Review: Largos in Cartersville. A ‘No Cal’ spin on finer dining that will keep local foodies much closer to home.

Review: Largos in Cartersville. A ‘No Cal’ spin on finer dining that will keep local foodies much closer to home.


Above: The Bourbon Butter steak, a bone-in ribeye, served with charred Brussel sprouts with Pork Belly lardon, Sweet Potato Pureé and Bourbon Compound Butter ($40). Below: Zaatar roasted chicken (halved) Heirloom Tomato, Chickpea, Zucchini, Squash, Basil ($24). Hometown photos.

In February, we wrote about a new restaurant coming to Cartersville’s expanding downtown footprint. A brief exchange with one of the co-owers hinted at good things to come just down from on of the community’s recent success stories, Drowned Valley Brewery. Our subsequent trips to the area showed progress on the exterior with some hints of what was to come inside.

We expected South Florida, i.e., Key Largo themes. We were almost a continent off. Try North California wine country settings (they used to call it No Cal).

We knew it would be different and the prelude to last month’s opening guaranteed that. Following a great dinner Saturday night, amid a lot of happy people enjoying craft-made drinks and plates of incredible food, we can assure you this place matches much of the Avantine ambiance in Rome’s River District but in a smaller footprint. The menu is high-end and for good reason: both food and service are excellent.

With a unique decor and an assortment of seatings options — high-top tables, low-top tables, bar and a soon-to-be-completed porch/outdoor dining area — Largos will keep many of those foodie dining dollars heading from heading south to Acworth and beyond. And for good reason. There’s a lot to like.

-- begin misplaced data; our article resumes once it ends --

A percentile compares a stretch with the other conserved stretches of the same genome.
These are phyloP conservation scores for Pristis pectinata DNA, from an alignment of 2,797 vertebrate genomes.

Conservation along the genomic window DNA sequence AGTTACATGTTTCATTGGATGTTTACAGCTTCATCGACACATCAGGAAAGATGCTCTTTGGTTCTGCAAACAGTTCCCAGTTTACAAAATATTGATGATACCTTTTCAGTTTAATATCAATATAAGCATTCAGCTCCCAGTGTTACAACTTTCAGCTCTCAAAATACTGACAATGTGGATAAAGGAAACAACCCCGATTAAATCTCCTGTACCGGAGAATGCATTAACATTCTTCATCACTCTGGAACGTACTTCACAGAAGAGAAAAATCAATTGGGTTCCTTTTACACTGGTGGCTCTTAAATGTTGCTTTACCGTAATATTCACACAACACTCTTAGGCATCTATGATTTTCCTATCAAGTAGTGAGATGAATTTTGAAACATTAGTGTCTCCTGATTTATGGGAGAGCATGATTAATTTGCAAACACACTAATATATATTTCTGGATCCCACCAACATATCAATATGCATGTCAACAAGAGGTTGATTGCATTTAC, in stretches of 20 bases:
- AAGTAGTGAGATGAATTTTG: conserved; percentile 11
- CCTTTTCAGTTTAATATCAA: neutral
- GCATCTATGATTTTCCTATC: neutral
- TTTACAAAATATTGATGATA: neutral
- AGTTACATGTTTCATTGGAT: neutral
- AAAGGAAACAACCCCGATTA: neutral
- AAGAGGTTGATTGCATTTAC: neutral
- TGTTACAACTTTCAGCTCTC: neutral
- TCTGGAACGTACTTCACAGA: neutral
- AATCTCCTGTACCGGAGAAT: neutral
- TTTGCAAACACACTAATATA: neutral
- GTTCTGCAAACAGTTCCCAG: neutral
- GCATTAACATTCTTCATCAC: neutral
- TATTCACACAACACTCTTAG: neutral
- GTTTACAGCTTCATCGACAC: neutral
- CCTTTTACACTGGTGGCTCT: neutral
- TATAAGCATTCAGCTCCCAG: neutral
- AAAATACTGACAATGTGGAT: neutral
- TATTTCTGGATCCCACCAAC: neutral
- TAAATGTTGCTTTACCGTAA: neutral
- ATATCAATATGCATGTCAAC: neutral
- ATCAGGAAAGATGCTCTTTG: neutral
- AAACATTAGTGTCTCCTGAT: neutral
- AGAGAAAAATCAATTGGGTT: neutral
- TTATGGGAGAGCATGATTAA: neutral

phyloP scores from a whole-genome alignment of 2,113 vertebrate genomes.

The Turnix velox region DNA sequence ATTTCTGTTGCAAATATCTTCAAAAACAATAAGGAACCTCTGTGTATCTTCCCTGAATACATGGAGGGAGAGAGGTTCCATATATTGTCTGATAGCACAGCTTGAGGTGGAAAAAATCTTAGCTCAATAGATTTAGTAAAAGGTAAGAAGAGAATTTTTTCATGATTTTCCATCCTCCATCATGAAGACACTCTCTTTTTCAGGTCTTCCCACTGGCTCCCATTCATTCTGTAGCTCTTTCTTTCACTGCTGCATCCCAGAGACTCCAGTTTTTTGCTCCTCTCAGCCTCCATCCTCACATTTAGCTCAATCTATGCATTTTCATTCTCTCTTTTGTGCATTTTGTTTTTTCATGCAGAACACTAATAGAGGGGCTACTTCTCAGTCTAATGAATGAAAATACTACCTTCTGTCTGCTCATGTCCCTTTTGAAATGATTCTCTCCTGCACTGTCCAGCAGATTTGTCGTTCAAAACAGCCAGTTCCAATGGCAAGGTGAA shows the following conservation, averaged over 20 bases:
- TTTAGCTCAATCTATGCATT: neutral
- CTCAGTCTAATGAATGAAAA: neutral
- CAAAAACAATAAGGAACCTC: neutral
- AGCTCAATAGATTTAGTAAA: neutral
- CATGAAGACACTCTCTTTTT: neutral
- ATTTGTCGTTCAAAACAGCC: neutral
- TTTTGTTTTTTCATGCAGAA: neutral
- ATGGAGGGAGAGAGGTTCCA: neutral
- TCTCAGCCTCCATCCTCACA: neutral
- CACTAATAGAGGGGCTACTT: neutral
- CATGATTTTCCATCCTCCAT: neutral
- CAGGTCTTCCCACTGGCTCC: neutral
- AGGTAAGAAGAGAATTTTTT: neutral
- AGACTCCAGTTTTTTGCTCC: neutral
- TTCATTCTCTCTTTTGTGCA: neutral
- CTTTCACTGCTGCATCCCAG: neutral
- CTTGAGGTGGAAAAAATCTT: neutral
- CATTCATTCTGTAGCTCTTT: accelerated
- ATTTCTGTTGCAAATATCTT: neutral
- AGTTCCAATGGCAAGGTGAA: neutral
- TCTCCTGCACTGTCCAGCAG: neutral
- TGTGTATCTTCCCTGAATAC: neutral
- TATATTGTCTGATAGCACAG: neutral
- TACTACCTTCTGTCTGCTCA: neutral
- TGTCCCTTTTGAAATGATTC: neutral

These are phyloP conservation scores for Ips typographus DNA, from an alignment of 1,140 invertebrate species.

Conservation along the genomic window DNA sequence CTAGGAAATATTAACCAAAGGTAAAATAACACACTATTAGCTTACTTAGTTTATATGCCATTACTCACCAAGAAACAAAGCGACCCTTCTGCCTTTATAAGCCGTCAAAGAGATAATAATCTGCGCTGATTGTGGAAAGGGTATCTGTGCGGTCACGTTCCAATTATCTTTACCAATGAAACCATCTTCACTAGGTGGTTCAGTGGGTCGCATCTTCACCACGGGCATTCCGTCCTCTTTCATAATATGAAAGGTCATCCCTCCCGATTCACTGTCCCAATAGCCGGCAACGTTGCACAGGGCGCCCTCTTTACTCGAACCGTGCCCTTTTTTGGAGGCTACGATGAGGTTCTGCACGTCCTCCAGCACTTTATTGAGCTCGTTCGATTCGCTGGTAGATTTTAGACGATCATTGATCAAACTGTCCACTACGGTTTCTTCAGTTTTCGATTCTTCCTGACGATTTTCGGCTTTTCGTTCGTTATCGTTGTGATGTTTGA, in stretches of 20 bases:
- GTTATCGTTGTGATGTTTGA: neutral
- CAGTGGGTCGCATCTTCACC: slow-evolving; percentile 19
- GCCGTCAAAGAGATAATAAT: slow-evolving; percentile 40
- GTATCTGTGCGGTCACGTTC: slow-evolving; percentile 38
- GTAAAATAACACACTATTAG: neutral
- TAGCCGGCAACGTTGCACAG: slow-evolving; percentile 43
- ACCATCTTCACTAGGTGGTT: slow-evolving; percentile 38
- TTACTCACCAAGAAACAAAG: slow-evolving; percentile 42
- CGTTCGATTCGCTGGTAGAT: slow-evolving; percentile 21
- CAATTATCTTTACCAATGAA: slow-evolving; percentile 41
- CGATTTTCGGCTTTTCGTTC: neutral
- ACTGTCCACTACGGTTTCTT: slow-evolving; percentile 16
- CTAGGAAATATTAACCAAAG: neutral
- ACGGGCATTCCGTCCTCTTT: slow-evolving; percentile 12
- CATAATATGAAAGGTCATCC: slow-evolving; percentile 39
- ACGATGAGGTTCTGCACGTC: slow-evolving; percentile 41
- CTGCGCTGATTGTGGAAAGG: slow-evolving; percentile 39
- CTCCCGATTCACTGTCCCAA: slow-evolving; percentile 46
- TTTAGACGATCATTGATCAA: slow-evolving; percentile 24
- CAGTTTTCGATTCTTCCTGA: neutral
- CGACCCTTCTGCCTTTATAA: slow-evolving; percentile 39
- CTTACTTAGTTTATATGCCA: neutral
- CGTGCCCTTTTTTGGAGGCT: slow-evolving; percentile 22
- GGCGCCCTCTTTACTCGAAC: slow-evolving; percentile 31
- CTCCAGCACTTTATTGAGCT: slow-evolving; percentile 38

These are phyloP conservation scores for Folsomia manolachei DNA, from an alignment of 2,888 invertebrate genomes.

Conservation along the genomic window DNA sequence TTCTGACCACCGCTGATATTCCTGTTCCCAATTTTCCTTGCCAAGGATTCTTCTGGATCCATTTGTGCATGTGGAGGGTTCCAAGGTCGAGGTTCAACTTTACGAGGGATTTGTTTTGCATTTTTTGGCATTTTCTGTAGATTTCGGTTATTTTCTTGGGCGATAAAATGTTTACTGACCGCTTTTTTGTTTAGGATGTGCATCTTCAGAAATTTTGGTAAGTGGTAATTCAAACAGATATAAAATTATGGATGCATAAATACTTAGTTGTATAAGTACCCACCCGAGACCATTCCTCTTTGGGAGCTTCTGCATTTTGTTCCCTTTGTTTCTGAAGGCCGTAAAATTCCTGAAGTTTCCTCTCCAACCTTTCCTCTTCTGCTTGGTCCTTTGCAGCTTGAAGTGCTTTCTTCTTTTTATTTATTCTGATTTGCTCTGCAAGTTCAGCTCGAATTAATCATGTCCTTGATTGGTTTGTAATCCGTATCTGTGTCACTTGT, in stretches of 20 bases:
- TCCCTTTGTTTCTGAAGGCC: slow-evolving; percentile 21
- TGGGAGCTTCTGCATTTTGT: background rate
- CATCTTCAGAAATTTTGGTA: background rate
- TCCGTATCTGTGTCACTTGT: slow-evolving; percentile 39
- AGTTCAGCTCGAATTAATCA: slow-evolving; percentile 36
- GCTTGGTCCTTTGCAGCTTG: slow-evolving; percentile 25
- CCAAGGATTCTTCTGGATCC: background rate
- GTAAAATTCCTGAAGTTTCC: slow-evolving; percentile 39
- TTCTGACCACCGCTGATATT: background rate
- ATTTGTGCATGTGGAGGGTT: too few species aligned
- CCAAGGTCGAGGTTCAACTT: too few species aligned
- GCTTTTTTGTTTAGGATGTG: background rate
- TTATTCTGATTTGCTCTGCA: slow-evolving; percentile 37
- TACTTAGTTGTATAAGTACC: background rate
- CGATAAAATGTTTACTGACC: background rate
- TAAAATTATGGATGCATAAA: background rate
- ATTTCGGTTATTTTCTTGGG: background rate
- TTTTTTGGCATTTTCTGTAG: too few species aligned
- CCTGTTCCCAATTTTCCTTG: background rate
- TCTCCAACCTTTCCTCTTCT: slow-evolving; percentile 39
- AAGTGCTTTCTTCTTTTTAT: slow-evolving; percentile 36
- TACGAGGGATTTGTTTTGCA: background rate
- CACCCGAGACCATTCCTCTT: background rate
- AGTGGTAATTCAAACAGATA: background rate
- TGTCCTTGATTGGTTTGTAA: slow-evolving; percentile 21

You can sample the menus (lunch, dinner, brunch, charcuterie) here. We’ll walk you through our dinners.


Prompt and courteous. We were a little early for our 5:45 p.m. reservation. Not an issue and water was quickly poured as menus arrived.


A Largorita ($13; made from Calfino Reposado, Black Raspberry Liquor, Fresh Raspberry Purée, Lime Juice, Agave); a Modelo Especial ($6 for 12 ounces; barley, hops, etc.) Another couple shared a bottle of German Riesling, $47 ($13 a glass).


  • As shown above, the Bourbon Butter ribeye. It was incredible, perhaps the best we’ve had since a Herb Ballenger/Tim Ayers/Creekside Inn steak in Cave Spring last spring. Ordered at medium, it arrived with just the right pink inside on a bed of Brussel Sprouts with pork belly bits. In fact, we doubled down on the sprouts, ordering a side to go with whatever was on the entree plate. Wise choice and wise investment even though the entree had plenty. Amid the surge in Brussel Sprouts at local restaurants in recent years (a trend we trace to Woodlands Grill at Barnsley a few years ago where it has been promoted from a side to a “starter”), the Largos’ take wins. We tried them up and down Broad Street, West Third and at Barnsley; Largos are the best.